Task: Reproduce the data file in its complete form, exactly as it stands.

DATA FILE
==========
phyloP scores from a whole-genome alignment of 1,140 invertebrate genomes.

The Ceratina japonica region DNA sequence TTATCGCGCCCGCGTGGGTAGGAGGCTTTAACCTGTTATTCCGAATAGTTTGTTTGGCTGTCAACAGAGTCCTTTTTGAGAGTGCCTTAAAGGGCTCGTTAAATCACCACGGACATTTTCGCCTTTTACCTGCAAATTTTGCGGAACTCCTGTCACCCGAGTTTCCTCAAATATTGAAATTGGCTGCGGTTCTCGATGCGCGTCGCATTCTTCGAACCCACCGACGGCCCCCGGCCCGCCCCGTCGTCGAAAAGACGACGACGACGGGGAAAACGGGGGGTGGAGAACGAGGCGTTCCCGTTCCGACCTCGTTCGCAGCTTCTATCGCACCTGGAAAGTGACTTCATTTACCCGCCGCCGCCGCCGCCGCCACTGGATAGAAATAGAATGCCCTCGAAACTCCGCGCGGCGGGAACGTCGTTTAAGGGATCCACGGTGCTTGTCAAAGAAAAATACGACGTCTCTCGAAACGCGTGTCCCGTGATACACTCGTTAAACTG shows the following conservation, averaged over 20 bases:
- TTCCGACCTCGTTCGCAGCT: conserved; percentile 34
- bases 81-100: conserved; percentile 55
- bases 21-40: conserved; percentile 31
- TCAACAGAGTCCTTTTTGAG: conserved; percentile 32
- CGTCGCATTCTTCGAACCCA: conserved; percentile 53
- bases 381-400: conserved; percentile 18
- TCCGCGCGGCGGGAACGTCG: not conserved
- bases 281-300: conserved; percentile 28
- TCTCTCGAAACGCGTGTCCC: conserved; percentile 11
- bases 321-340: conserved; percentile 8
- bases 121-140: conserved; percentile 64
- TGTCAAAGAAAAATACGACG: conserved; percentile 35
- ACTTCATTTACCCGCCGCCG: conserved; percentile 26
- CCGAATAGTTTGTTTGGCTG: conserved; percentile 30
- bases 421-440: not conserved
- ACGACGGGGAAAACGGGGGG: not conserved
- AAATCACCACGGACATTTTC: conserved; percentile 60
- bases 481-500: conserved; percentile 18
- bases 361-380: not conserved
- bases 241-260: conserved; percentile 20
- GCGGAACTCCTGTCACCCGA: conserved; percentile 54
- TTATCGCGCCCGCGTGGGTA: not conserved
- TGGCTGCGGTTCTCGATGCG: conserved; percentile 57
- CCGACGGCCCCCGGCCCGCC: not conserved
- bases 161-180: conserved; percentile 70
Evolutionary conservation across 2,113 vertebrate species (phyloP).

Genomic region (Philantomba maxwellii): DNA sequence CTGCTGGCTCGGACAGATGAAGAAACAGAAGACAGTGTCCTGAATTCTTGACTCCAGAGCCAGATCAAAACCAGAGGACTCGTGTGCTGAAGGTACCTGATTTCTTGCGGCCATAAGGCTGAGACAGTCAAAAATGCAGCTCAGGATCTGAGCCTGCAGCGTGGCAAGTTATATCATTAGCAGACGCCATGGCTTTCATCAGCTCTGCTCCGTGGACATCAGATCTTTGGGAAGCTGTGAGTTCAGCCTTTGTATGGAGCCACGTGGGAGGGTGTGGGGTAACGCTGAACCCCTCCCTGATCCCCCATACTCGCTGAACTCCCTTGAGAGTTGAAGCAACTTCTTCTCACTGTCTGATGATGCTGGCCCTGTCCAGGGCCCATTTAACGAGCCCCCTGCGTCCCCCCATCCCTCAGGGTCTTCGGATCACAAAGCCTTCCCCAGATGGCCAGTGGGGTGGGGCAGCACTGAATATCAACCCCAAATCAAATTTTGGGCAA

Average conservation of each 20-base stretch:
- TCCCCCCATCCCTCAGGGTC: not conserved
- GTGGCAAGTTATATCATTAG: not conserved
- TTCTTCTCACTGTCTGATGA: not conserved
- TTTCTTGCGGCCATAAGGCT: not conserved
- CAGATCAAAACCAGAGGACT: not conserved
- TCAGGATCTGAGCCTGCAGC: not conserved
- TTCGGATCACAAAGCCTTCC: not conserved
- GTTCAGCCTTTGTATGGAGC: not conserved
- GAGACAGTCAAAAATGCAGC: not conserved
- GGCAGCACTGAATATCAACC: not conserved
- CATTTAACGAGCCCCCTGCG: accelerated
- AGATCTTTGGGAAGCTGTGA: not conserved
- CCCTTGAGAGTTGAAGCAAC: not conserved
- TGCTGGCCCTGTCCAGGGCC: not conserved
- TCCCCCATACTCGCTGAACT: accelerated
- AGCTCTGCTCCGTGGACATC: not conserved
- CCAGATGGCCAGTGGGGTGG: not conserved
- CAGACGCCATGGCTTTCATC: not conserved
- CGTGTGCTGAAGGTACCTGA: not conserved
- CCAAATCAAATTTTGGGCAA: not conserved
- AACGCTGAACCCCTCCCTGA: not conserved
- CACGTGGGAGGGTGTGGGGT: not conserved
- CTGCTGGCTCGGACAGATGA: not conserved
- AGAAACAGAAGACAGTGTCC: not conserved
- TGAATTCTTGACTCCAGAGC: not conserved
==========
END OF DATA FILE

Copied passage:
phyloP scores from a whole-genome alignment of 1,140 invertebrate genomes.

The Ceratina japonica region DNA sequence TTATCGCGCCCGCGTGGGTAGGAGGCTTTAACCTGTTATTCCGAATAGTTTGTTTGGCTGTCAACAGAGTCCTTTTTGAGAGTGCCTTAAAGGGCTCGTTAAATCACCACGGACATTTTCGCCTTTTACCTGCAAATTTTGCGGAACTCCTGTCACCCGAGTTTCCTCAAATATTGAAATTGGCTGCGGTTCTCGATGCGCGTCGCATTCTTCGAACCCACCGACGGCCCCCGGCCCGCCCCGTCGTCGAAAAGACGACGACGACGGGGAAAACGGGGGGTGGAGAACGAGGCGTTCCCGTTCCGACCTCGTTCGCAGCTTCTATCGCACCTGGAAAGTGACTTCATTTACCCGCCGCCGCCGCCGCCGCCACTGGATAGAAATAGAATGCCCTCGAAACTCCGCGCGGCGGGAACGTCGTTTAAGGGATCCACGGTGCTTGTCAAAGAAAAATACGACGTCTCTCGAAACGCGTGTCCCGTGATACACTCGTTAAACTG shows the following conservation, averaged over 20 bases:
- TTCCGACCTCGTTCGCAGCT: conserved; percentile 34
- bases 81-100: conserved; percentile 55
- bases 21-40: conserved; percentile 31
- TCAACAGAGTCCTTTTTGAG: conserved; percentile 32
- CGTCGCATTCTTCGAACCCA: conserved; percentile 53
- bases 381-400: conserved; percentile 18
- TCCGCGCGGCGGGAACGTCG: not conserved
- bases 281-300: conserved; percentile 28
- TCTCTCGAAACGCGTGTCCC: conserved; percentile 11
- bases 321-340: conserved; percentile 8
- bases 121-140: conserved; percentile 64
- TGTCAAAGAAAAATACGACG: conserved; percentile 35
- ACTTCATTTACCCGCCGCCG: conserved; percentile 26
- CCGAATAGTTTGTTTGGCTG: conserved; percentile 30
- bases 421-440: not conserved
- ACGACGGGGAAAACGGGGGG: not conserved
- AAATCACCACGGACATTTTC: conserved; percentile 60
- bases 481-500: conserved; percentile 18
- bases 361-380: not conserved
- bases 241-260: conserved; percentile 20
- GCGGAACTCCTGTCACCCGA: conserved; percentile 54
- TTATCGCGCCCGCGTGGGTA: not conserved
- TGGCTGCGGTTCTCGATGCG: conserved; percentile 57
- CCGACGGCCCCCGGCCCGCC: not conserved
- bases 161-180: conserved; percentile 70
Evolutionary conservation across 2,113 vertebrate species (phyloP).

Genomic region (Philantomba maxwellii): DNA sequence CTGCTGGCTCGGACAGATGAAGAAACAGAAGACAGTGTCCTGAATTCTTGACTCCAGAGCCAGATCAAAACCAGAGGACTCGTGTGCTGAAGGTACCTGATTTCTTGCGGCCATAAGGCTGAGACAGTCAAAAATGCAGCTCAGGATCTGAGCCTGCAGCGTGGCAAGTTATATCATTAGCAGACGCCATGGCTTTCATCAGCTCTGCTCCGTGGACATCAGATCTTTGGGAAGCTGTGAGTTCAGCCTTTGTATGGAGCCACGTGGGAGGGTGTGGGGTAACGCTGAACCCCTCCCTGATCCCCCATACTCGCTGAACTCCCTTGAGAGTTGAAGCAACTTCTTCTCACTGTCTGATGATGCTGGCCCTGTCCAGGGCCCATTTAACGAGCCCCCTGCGTCCCCCCATCCCTCAGGGTCTTCGGATCACAAAGCCTTCCCCAGATGGCCAGTGGGGTGGGGCAGCACTGAATATCAACCCCAAATCAAATTTTGGGCAA

Average conservation of each 20-base stretch:
- TCCCCCCATCCCTCAGGGTC: not conserved
- GTGGCAAGTTATATCATTAG: not conserved
- TTCTTCTCACTGTCTGATGA: not conserved
- TTTCTTGCGGCCATAAGGCT: not conserved
- CAGATCAAAACCAGAGGACT: not conserved
- TCAGGATCTGAGCCTGCAGC: not conserved
- TTCGGATCACAAAGCCTTCC: not conserved
- GTTCAGCCTTTGTATGGAGC: not conserved
- GAGACAGTCAAAAATGCAGC: not conserved
- GGCAGCACTGAATATCAACC: not conserved
- CATTTAACGAGCCCCCTGCG: accelerated
- AGATCTTTGGGAAGCTGTGA: not conserved
- CCCTTGAGAGTTGAAGCAAC: not conserved
- TGCTGGCCCTGTCCAGGGCC: not conserved
- TCCCCCATACTCGCTGAACT: accelerated
- AGCTCTGCTCCGTGGACATC: not conserved
- CCAGATGGCCAGTGGGGTGG: not conserved
- CAGACGCCATGGCTTTCATC: not conserved
- CGTGTGCTGAAGGTACCTGA: not conserved
- CCAAATCAAATTTTGGGCAA: not conserved
- AACGCTGAACCCCTCCCTGA: not conserved
- CACGTGGGAGGGTGTGGGGT: not conserved
- CTGCTGGCTCGGACAGATGA: not conserved
- AGAAACAGAAGACAGTGTCC: not conserved
- TGAATTCTTGACTCCAGAGC: not conserved